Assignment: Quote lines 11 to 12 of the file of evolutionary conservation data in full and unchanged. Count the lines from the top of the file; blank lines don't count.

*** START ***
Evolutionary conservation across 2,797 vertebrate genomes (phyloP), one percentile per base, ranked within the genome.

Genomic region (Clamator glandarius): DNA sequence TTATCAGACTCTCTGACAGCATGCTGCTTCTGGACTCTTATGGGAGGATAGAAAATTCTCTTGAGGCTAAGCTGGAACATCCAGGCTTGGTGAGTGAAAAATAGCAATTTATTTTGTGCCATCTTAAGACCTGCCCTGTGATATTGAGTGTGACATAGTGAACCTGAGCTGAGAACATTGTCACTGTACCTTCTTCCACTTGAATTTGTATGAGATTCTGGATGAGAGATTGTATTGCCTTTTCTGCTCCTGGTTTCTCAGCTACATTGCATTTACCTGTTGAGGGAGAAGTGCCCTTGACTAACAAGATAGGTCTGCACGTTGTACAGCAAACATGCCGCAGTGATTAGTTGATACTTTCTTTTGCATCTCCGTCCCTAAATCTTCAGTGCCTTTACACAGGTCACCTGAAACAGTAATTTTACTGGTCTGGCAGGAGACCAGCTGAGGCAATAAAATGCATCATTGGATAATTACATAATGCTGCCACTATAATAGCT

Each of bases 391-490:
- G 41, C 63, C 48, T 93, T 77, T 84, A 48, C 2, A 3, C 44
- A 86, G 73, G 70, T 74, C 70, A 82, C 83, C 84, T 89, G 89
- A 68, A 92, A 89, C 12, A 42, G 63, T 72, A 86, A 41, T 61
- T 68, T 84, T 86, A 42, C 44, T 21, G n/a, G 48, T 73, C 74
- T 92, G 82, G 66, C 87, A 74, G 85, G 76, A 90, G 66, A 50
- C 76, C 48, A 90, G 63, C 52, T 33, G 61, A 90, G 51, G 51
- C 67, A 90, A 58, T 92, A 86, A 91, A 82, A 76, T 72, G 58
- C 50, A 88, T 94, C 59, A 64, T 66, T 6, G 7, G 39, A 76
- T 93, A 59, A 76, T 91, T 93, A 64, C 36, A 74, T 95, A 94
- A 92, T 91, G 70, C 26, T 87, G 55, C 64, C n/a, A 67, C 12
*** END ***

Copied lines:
- C 50, A 88, T 94, C 59, A 64, T 66, T 6, G 7, G 39, A 76
- T 93, A 59, A 76, T 91, T 93, A 64, C 36, A 74, T 95, A 94